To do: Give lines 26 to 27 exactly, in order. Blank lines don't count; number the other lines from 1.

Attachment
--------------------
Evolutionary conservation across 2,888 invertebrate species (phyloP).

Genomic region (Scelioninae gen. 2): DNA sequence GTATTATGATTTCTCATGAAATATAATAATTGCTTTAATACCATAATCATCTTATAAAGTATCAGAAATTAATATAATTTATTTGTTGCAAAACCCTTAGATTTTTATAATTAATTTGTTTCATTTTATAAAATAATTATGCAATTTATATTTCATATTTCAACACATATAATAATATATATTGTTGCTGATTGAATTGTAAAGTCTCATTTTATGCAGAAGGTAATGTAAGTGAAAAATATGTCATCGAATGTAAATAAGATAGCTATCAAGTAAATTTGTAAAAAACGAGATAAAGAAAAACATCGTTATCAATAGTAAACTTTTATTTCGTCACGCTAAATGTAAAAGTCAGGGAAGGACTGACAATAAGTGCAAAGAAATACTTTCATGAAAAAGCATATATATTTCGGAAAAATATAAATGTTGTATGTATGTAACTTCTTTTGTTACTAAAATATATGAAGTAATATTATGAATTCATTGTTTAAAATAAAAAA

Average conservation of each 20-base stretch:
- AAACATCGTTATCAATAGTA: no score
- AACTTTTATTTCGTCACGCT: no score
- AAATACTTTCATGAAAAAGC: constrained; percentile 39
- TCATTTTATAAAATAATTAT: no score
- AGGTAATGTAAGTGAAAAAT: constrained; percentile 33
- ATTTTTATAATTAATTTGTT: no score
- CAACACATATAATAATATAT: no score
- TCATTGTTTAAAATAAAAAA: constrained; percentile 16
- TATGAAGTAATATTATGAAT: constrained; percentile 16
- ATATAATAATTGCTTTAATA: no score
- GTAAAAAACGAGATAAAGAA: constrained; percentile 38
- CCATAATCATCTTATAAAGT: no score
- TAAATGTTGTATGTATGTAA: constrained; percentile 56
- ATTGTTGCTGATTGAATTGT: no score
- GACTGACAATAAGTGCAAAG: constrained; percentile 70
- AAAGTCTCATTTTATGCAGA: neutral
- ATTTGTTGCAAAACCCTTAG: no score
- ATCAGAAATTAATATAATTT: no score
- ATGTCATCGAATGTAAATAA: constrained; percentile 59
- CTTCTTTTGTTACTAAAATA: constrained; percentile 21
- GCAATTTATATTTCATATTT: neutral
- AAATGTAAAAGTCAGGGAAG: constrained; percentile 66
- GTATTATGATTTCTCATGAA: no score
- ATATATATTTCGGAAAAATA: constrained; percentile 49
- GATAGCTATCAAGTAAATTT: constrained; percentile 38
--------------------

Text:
- GTATTATGATTTCTCATGAA: no score
- ATATATATTTCGGAAAAATA: constrained; percentile 49